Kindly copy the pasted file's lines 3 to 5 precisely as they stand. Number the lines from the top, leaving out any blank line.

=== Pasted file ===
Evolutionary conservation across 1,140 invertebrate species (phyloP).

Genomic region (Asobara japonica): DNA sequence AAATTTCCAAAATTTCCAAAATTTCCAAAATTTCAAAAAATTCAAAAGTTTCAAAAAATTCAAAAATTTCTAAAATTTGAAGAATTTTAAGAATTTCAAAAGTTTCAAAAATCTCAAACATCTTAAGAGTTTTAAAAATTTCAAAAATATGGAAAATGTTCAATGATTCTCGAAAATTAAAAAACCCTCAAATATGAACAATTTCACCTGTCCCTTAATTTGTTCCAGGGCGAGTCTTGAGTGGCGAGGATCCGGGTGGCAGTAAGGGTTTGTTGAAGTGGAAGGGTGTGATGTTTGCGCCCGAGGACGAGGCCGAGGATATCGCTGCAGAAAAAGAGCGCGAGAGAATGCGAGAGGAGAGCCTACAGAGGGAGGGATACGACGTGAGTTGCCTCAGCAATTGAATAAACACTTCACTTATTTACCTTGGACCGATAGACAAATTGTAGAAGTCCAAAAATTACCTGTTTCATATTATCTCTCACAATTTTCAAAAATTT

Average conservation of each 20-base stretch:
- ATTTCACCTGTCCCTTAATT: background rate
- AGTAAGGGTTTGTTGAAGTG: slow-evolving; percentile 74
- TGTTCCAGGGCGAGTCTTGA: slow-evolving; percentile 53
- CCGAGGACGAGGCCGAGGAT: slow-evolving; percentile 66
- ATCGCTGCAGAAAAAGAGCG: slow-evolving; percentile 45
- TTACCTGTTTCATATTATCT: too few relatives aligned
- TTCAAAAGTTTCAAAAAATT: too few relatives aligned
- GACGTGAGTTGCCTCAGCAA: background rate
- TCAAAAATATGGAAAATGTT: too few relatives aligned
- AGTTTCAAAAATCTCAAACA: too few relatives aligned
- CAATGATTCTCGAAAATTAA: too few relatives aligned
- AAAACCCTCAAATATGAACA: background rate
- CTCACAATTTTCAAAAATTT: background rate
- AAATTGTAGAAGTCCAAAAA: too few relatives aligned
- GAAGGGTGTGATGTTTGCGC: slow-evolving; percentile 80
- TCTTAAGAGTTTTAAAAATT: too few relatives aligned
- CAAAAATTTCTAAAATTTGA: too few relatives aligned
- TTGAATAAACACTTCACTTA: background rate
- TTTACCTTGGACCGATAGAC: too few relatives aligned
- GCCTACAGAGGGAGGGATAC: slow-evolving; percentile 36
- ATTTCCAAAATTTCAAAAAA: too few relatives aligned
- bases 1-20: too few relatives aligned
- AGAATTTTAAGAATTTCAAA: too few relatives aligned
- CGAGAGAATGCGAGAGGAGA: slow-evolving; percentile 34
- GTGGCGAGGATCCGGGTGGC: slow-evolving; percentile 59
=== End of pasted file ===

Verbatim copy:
Average conservation of each 20-base stretch:
- ATTTCACCTGTCCCTTAATT: background rate
- AGTAAGGGTTTGTTGAAGTG: slow-evolving; percentile 74